“When I think about eating food in Malaysia, I think about the sights and the smells and the ambiance,” says Diana Chan, host of Asia Unplated. “A lot of it comes from the street food. So street food is virtually available at any time of the day in Malaysia. From early hours of the morning to late at night to wee hours of the morning again
“Growing up in Malaysia, my memories of food are very strong. One thing Malaysians are good at is eating and cooking,” she says.
“Growing up in Malaysia, my memories of food are very strong. One thing Malaysians are good at is eating and cooking,”
“Malaysia is very multicultural. One morning we’d eat something like a bowl of noodles, which is predominantly Chinese. Then another morning we’d have our national dish, nasi lemak, which is Malay. And then another day you’d go to an Indian shop and have roti canai.”
From a bowl of laksa with Italian influences to her take on a popular sweet, Chan talks us through five of her favourite Malaysian dishes.
1. Regional laksa
“There’s a common misconception about laksa. Everyone knows laksa, but most people think there is only one type, which is not true,” says Chan.
There are indeed several variations of the noodle dish, starting off with a base made with coconut milk, tamarind or a mix of both. On the series Asia Unplated, Chan invites Sijori Malay Eatery’s Engku Putri Irna Mysara to make a laksa from their home state of Johor.
The base of this laksa is made with fish stock, coconut milk and tamarind. “We also use spaghetti noodles,” says Chan. “The reason why is that back in the days, the sultan of Johor went to Italy and loved spaghetti so much that he brought it back and created this trend. It’s the most random thing, but it works.”
Because laksa Johor is drier than most laksa, its base feels like thick gravy. “I think of it like a fish Bolognese,” adds Chan.
'Nyonya' cuisine is a hybrid of Chinese and Malay flavours. These fish cakes are a perfect example, infused with the taste and soul of both cultures.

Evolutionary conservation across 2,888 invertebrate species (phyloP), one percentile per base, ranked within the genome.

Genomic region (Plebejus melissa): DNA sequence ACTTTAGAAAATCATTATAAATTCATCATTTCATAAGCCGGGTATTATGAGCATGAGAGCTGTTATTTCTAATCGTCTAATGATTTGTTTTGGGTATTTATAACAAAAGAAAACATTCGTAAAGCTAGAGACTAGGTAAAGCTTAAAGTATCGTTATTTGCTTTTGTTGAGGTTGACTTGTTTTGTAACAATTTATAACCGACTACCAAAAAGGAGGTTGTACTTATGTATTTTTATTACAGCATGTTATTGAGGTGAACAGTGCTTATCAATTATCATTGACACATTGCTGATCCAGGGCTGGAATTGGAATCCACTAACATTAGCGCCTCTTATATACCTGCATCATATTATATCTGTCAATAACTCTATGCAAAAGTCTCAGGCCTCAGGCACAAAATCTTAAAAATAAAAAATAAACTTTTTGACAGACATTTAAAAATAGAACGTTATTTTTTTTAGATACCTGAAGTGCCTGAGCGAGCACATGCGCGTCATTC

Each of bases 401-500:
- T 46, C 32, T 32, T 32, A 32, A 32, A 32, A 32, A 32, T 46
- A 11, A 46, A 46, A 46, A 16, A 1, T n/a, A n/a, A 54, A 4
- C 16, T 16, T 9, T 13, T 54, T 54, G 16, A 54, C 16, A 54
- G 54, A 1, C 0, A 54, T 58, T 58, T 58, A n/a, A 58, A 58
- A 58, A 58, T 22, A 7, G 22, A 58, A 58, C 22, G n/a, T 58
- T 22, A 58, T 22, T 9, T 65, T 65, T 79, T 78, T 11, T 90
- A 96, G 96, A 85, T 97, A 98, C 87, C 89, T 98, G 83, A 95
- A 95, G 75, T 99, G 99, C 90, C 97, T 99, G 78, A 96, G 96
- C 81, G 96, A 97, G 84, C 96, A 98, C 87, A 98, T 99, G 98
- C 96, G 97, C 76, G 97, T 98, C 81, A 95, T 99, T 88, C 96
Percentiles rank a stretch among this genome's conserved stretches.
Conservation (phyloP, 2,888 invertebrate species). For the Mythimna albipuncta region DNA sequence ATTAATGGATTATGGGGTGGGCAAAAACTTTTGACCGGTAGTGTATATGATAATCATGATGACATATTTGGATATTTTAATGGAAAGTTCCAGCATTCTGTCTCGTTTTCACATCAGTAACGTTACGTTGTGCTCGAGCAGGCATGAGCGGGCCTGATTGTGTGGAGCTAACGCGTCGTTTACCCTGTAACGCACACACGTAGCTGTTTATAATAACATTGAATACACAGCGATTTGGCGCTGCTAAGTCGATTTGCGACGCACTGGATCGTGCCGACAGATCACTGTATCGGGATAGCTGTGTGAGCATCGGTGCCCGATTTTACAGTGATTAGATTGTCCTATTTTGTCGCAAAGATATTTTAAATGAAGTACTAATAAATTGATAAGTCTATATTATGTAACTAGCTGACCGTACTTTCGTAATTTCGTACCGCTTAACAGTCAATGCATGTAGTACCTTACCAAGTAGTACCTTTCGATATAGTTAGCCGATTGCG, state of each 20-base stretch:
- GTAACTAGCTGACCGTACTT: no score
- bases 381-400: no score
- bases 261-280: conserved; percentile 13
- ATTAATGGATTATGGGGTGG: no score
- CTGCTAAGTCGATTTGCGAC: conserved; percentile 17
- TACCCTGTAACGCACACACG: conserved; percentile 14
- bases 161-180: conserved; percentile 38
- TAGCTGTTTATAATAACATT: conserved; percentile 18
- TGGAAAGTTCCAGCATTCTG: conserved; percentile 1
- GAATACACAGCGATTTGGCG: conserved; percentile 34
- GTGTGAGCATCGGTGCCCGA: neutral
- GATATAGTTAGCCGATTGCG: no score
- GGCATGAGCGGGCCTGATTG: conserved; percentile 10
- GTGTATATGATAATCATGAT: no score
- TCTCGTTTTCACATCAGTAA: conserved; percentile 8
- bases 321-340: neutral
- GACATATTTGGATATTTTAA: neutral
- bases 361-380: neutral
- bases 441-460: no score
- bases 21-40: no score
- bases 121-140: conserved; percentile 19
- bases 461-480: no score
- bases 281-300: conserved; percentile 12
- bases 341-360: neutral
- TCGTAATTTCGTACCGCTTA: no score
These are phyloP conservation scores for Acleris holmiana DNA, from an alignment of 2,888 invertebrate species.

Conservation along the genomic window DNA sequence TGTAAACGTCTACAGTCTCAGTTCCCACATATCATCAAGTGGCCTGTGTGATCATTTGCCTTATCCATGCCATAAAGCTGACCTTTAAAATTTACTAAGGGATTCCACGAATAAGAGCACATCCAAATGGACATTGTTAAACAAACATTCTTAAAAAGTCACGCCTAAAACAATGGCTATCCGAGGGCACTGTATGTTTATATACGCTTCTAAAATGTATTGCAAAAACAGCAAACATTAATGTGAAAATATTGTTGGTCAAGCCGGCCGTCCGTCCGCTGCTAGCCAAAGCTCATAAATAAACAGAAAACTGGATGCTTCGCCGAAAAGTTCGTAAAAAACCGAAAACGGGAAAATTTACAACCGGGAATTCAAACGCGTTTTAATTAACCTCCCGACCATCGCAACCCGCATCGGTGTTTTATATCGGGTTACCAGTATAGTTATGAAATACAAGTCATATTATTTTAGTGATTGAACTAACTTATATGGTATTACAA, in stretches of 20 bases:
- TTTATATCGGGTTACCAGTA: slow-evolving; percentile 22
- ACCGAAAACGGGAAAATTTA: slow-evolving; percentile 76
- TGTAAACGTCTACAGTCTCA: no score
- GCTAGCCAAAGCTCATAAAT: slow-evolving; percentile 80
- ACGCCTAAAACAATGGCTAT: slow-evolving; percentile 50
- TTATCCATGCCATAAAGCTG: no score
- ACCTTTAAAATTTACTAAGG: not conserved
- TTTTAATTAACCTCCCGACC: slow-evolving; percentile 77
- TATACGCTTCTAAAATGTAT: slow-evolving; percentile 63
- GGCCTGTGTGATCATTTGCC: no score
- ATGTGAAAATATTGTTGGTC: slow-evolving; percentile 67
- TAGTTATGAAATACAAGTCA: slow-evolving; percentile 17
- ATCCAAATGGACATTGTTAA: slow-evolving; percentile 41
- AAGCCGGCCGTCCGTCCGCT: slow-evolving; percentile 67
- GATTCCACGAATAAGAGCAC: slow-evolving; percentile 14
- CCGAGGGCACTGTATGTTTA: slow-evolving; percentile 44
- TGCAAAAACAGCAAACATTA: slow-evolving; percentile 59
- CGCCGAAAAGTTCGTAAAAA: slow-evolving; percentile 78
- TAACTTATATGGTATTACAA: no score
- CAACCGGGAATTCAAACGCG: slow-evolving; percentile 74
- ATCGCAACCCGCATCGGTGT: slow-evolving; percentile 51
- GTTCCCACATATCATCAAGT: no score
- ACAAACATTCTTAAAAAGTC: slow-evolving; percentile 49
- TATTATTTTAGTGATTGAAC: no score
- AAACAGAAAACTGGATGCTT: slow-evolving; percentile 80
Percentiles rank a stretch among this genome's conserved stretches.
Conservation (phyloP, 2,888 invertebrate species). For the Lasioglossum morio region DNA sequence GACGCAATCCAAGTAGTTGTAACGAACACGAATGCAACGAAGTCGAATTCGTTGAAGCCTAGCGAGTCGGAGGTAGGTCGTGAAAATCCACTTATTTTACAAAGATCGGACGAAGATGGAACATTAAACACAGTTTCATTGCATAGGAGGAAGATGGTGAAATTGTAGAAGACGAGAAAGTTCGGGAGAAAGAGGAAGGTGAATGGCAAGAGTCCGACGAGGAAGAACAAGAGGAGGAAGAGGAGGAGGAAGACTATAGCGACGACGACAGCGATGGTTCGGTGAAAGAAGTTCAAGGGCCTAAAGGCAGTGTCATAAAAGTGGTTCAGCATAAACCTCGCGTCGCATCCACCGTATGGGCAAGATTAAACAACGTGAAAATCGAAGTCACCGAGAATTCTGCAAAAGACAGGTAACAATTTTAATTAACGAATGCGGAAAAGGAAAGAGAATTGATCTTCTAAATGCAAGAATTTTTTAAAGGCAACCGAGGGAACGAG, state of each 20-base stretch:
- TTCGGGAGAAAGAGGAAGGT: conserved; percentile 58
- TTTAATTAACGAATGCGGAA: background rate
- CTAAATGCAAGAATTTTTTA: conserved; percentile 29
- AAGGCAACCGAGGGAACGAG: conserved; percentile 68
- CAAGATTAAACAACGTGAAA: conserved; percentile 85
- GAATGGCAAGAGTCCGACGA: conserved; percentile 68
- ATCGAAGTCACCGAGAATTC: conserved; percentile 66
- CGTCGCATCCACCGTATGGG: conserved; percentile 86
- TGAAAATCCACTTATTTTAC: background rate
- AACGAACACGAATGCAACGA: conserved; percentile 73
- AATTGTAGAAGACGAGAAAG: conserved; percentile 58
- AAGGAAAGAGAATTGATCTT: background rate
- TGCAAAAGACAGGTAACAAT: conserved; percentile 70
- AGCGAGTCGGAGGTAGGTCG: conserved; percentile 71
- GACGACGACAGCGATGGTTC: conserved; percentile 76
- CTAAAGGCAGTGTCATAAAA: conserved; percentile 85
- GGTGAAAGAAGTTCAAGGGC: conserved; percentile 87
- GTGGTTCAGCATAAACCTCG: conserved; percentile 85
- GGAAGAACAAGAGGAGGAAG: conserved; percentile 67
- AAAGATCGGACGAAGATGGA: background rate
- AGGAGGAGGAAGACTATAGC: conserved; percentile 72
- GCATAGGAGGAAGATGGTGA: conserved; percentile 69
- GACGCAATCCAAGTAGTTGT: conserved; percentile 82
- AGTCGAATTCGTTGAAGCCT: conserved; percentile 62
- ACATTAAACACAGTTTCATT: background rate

2. Otak-otak or Nyonya fishcakes
Combining Chinese and Malay flavours, this ground fish paste is seasoned with spices and aromatics like galangal, turmeric and lemongrass. It’s then steamed or grilled in a banana or coconut leaf.
Anywhere in Muar, the capital of Johor, if you walk down the street you can smell the otak-otak grilling on the charcoal.
3. Nasi lemak
You can’t go to Malaysia and not have nasi lemak. The dish features a pile of coconut rice surrounded by an egg (boiled or fried), peanuts, dried anchovies, sambal, cucumber, and often a side like beef rendang, fried chicken or fish.
“It’s the most popular dish in Malaysia. It’s the national dish; they even serve it on flights. You can eat it for breakfast, lunch and dinner; at any time of the day,” says Chan.
4. Char kway teow
To make this iconic dish, flat rice noodles are stir-fried in a wok with prawns, Chinese sausage, garlic chives, egg, beans sprouts and a sauce, which is unique to each chef.
Chan says the keys to her char kway teow are fresh ingredients, her sauce recipe and pork lard. “You buy fresh pork back fat and make your own. That’s the tedious part, but it coats the whole dish and makes it so delicious.”
5. Kuih Keria
These deep-fried sweet potato doughnuts covered in sugar are a common afternoon snack in Malaysia and can be found piled high at street stalls and night markets. Inspired by the snack, Chan has created a recipe where she transforms the doughnuts into churros, which are sprinkled with Sichuan peppercorn sugar.